If you want to see what’s wrong with our foreign policy debate, look no further than the two appointments President Obama will announce later today. Specifically, look at the patently absurd controversy surrounding former Nebraska Republican Sen. Chuck Hagel’s pending appointment as secretary of defense, and the complete lack of controversy surrounding John Brennan’s looming ascension to the head of the Central Intelligence Agency.
Hagel has come under withering criticism for allegedly being hostile to Israel or even an “anti-Semite.” Much has already been written about this, but the evidence to support the attacks is exceedingly thin (he once used the phrase “Jewish Lobby” and has since apologized for it) and the charges are little more than a partisan smear job. But the fact that Republican senators have a real (if small) shot at killing the nomination of a fellow Republican senator over Israel shows how difficult it is to have any kind of serious discussion about Middle East policy. Hawkish Republican Sen. Lindsey Graham yesterday called Hagel “out of the mainstream” and “an in-your-face nomination of the president to all of us who are supportive of Israel.”
Meanwhile, no one on the left or the right seems to much care about Brennan’s nomination, despite the fact that he was forced to withdraw his name from consideration from the very same job in 2008 thanks to controversy over his alleged involvement with Bush-era interrogation programs. Brennan spent years at the CIA and served as chief of staff to former director George Tenet during the creation of the post-9/11 detention and interrogation programs. The New Yorker’s Jane Mayer described him as a “supporter” of the programs, which included torture and the use of secret prison “black sites.”
“There are some really important concerns that need to be publicly addressed before the Senate moves forward with the nomination,” said Laura Murphy, the ACLU’s Washington legislative office director, in an interview with Salon. The ACLU doesn’t take positions on nominees for executive branch jobs, but Murphy said Brennan’s appointment is “troubling,” adding, “We definitely are concerned.”
In his November 2008 letter bowing out of contention for the CIA job, Brennan claimed he opposed “coercive interrogation tactics, including waterboarding,” and even said he was denied two promotions by the Bush White House over those beliefs. “If that letter is true, then say it on the record,” Murphy countered. Advocates hope more information will come to light in the Senate confirmation hearings. “I don’t know how you serve as chief of staff and not know, and somehow not do more than voice your concerns internally if you really think the agency has gone morally and legally astray,” she added.
“There just is such a large range of problematic programs that we think are harmful to civil liberties that he’s touched. And he should be asked to account for his role,” Murphy explained.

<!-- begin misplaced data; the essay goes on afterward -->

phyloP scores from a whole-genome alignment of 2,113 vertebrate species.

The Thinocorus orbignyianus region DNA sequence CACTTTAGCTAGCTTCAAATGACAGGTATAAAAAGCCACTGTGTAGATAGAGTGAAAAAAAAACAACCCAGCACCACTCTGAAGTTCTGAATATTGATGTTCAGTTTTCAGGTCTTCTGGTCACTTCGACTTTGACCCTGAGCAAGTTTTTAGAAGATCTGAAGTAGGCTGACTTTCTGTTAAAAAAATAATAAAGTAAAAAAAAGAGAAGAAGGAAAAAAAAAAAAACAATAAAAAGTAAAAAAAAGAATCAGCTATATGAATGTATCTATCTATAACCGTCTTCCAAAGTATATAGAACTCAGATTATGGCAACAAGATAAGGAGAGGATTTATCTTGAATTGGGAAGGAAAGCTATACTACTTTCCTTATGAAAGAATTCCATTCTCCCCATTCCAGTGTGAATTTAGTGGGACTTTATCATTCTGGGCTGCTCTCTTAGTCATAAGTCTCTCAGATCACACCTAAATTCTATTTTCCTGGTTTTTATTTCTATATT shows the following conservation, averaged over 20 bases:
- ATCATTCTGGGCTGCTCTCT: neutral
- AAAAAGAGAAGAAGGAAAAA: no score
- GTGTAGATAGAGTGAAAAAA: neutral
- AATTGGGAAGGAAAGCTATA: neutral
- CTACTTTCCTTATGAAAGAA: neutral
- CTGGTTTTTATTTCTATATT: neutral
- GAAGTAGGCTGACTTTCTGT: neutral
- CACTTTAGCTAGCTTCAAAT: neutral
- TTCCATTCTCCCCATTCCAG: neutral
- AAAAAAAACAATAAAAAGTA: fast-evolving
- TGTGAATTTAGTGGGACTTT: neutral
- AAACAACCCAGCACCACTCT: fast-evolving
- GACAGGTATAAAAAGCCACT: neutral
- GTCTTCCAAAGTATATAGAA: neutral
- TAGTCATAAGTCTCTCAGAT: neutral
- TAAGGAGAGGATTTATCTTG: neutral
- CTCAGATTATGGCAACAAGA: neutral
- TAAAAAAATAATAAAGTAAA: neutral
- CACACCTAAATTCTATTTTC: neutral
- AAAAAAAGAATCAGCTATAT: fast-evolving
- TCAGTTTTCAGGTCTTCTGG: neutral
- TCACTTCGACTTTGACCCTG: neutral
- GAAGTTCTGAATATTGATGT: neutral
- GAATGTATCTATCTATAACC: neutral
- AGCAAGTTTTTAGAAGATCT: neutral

In his current job, for example, Brennan has spearheaded some of Obama’s most controversial national security tactics, such as the aggressive escalation of drone strikes and so-called signature strikes, where targets are hit based on incomplete intelligence. He’s also caught flak for claiming drone attacks didn’t result in a “single” civilian death in Pakistan one year and for initially (and erroneously) claiming that Osama Bin Laden “engaged in a firefight” with Navy SEALs during the 2011 raid in which he was killed.
In 2008, liberals and civil libertarians were outraged by the possibility of Brennan heading the CIA. “Appointing Brennan to the CIA does not mean a change from Bush. That was absolutely a critical part of Obama’s message. With Brennan, we get the taint of a Bush and two-facedness of a Clinton,” Andrew Sullivan, then at the Atlantic, wrote at the time.
Four years later, civil liberties have largely disappeared from the range of issues liberals care about. Two weeks ago, the Senate quietly reauthorized the Foreign Intelligence Surveillance Amendment Act — which codifies warrantless wiretapping and email snooping — with little debate and no amendments.
Glenn Greenwald, one of the most vociferous opponents of Brennan in 2008, summed up the resignation many liberals apparently feel today about civil liberties: “Although I actively opposed Brennan’s CIA nomination in 2008, I can’t quite muster the energy or commitment to do so now. Indeed, the very idea that someone should be disqualified from service in the Obama administration because of involvement in and support for extremist Bush terrorism policies seems quaint and obsolete, given the great continuity between Bush and Obama on these issues.”
Obama is marginally better than Bush on these issues, and liberals trust a Democrat in the White House more than a Republican, but the change is likely also a product of the fact that the new way of doing things, in this era of warrantless wiretapping, has become routine. Like taking off your shoes at a TSA checkpoint, we don’t really think about it anymore and just sort of accept it.
Brennan and Hagel are both qualified for the jobs and will probably make it through the confirmation process, but the tale of the two nominations should at least serve as a rare moment to debate these important issues that are otherwise ignored.